Morning Report: Mortgage rates rise while the yield curve flattens

Vital Statistics:

 LastChange
S&P futures4,60638.2
Oil (WTI)100.42-5.79
10 year government bond yield 2.44%
30 year fixed rate mortgage 4.94%

Stocks are higher this morning on potential peace talks with the Russia – Ukraine situation. Bonds and MBS are up.

Job openings came in at 11.3 million last month, according to the JOLTs jobs report. The quits rate ticked up to 2.9%, which is a harbinger of wage inflation going forward.

Consumer confidence improved slightly in March, according to the Conference Board. While consumers’ present situation is improving, their expectations about the future are weakening. High gas prices, rising food prices and the war in Ukraine are probably negatively affecting sentiment.

MBS spreads have been widening as we head into the end of the quarter. This means that mortgage rates are rising faster than Treasury rates. Much of this is based on fears that the Fed will start selling its portfolio of MBS. You can see the chart of it below as the divergence is widening.

I talked about yield curve inversion yesterday. Here is a better description of what I was talking about. Below is a chart of the 10 year bond yield minus the 2 year bond yield. When the 2 year bond yield is higher than the 10 year bond yield, the yield curve is said to be inverted. The shaded areas represent recessions. The signal was correct in 1980, 1981 and 1991. It lagged in 2002 and 2006, although the economy did enter a recession soon thereafter.

Anyway as I look at my Reuters screen, 10s-2s are at 5 basis points. The yield curve is indeed flattening, and this will be something to watch. The Fed may have painted itself into a corner and will have to cause a recession if it wants to quell inflation. I am sure they are hoping the supply chain issues will work themselves out, but I don’t know what will cause the tight labor market to reverse course. Even if wages aren’t rising super-fast they do create shortages and that cases prices to rise.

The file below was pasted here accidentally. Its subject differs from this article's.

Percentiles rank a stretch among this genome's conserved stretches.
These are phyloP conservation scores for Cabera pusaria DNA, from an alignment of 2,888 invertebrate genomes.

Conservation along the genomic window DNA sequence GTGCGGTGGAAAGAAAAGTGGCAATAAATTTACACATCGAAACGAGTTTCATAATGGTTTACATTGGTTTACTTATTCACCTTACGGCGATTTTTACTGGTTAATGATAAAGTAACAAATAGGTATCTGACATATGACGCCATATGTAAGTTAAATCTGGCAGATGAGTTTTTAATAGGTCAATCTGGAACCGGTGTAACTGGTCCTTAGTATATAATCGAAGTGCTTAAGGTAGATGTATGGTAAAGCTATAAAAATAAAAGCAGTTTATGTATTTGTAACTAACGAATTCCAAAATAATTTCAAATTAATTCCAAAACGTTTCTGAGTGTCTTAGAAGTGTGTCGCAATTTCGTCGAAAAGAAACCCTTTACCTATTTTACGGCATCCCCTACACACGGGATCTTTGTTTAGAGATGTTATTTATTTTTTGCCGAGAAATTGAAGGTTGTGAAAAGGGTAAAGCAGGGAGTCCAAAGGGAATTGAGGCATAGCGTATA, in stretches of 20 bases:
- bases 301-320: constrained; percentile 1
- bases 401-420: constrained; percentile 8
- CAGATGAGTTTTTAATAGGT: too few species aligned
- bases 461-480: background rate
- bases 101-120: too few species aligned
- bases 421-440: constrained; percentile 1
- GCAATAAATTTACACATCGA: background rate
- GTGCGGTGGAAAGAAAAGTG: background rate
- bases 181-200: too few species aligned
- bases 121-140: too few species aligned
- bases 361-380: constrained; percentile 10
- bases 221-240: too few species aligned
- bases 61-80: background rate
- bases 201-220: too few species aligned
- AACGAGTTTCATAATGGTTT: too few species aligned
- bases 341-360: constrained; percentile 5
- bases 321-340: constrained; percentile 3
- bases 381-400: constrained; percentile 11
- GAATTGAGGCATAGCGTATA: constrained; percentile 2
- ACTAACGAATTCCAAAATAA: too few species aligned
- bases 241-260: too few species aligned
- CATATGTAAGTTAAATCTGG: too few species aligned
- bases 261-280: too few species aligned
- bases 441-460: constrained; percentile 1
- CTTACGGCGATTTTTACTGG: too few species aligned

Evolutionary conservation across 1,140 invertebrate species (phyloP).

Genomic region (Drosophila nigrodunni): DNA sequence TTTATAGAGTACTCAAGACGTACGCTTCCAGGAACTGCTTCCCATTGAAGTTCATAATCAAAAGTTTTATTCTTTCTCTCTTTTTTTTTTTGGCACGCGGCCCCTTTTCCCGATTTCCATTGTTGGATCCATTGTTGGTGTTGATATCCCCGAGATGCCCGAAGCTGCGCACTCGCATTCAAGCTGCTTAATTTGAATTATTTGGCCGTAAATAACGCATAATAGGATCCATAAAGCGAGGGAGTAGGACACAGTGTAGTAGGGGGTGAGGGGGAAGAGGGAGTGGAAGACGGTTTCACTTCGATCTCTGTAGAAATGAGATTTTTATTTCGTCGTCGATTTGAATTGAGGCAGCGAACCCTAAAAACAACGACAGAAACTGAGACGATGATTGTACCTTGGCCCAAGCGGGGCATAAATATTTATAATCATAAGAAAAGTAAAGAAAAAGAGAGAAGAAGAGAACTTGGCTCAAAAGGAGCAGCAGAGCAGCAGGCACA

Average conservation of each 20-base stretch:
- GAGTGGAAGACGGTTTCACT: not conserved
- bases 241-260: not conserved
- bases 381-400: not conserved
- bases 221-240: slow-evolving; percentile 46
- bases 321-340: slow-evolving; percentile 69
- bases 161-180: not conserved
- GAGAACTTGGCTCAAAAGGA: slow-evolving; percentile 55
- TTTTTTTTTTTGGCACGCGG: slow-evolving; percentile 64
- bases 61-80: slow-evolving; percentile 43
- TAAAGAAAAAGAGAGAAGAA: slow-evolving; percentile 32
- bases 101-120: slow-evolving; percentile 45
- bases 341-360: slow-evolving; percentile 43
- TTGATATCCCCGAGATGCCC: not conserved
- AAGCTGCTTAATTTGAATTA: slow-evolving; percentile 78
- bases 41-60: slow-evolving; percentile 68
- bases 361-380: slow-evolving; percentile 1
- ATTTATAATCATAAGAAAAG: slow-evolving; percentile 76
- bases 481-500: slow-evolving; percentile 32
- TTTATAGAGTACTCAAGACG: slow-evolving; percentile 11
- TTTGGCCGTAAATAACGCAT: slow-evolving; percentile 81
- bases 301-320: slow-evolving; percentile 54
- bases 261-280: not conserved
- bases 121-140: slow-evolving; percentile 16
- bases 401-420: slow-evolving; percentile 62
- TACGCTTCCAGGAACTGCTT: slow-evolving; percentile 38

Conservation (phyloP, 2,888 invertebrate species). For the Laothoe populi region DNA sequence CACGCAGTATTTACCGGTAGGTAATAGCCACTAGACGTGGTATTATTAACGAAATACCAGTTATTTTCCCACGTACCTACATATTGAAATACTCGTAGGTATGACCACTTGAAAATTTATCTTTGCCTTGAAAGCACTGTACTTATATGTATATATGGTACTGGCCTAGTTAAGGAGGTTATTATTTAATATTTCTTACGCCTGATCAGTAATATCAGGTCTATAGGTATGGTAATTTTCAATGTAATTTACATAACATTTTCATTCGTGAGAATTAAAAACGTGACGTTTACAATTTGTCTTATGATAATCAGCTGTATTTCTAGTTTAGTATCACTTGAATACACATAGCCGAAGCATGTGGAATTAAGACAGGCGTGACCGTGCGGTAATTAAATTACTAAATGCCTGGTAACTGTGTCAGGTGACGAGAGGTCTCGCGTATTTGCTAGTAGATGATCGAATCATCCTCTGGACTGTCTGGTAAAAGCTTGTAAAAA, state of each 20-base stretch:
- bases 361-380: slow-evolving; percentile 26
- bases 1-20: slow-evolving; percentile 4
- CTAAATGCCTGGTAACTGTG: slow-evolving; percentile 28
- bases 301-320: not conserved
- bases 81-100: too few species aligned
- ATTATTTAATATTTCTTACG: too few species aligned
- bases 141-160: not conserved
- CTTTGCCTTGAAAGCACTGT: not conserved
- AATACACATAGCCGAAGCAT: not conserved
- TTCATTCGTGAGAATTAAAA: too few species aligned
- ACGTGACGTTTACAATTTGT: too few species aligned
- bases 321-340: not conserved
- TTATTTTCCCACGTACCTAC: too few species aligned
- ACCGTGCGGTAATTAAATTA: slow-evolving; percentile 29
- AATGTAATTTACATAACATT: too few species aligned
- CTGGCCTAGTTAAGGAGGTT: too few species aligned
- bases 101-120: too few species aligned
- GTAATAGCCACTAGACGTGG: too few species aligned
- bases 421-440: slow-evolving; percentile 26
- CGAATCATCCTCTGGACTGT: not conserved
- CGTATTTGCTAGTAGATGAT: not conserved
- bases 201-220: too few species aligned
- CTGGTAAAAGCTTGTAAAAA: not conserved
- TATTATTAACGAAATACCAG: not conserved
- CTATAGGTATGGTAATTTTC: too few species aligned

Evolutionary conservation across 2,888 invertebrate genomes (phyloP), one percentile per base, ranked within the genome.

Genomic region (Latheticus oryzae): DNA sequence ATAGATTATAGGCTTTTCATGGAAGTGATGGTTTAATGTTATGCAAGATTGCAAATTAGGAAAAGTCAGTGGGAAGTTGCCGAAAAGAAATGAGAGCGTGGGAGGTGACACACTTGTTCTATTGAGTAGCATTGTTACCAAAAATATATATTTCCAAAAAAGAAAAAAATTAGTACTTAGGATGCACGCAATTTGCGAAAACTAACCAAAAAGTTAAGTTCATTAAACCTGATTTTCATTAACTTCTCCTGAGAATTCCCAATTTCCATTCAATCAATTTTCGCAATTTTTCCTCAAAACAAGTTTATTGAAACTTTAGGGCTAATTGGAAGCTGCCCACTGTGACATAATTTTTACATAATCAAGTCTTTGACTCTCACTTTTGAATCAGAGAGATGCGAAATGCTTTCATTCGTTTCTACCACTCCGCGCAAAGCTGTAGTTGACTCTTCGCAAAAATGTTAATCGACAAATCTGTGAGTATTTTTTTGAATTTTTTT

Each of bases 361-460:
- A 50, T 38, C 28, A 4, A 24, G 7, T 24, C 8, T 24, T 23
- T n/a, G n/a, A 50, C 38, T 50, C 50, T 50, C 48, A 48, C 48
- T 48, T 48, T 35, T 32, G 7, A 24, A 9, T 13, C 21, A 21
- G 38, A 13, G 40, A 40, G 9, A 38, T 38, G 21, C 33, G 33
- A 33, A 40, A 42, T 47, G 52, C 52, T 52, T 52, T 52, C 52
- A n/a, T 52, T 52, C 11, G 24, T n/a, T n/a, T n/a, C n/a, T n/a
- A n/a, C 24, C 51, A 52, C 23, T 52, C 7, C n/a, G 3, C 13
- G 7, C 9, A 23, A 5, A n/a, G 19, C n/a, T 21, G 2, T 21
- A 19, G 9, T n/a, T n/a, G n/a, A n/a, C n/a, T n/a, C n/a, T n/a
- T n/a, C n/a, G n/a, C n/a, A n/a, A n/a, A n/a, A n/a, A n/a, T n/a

Speaking of shortages, we have a big one in housing. House prices rose 1.8% MOM in January and are up 18.2% on a YOY basis, according to the FHFA House Price Index. “House price trends notched up slightly in January,” said Will Doerner, Ph.D., Supervisory Economist in FHFA’s Division of Research and Statistics. “Rising mortgage rates in January certainly reflect a major change from the past several years, but lending costs remain relatively low. The mortgage rate shift has not dampened upward price pressure from intense borrower demand and limited supply.”

Homebuilder KB Home reported earnings recently. Revenues were up 23% YOY as average selling prices rose 22%. “Our first quarter results reflect solid year-over-year growth, with diluted earnings per share increasing 44%. Market conditions are healthy, driven by a low supply of available inventory and favorable demographics, along with steady employment and wage growth. Against this backdrop, we produced a seasonally strong monthly absorption pace of 6.6 net orders per community, as demand for our personalized homes remained robust,” said Jeffrey Mezger, President, Chairman and Chief Executive Officer. “While we grew our revenues 23%, as the quarter progressed, supply chain issues intensified and an already-constrained construction labor force was further stressed, which extended our build times and delayed completions and planned deliveries. We will continue to work on addressing issues as they arise to navigate these challenges.”

In other words, the supply chain issues aren’t working themselves out – in fact they are getting worse not better. Metzger said on the earnings conference call that the challenge is completing homes, not selling them.

Author: Brent Nyitray

In the physical sciences, knowledge is cumulative. In the financial markets, it is cyclical

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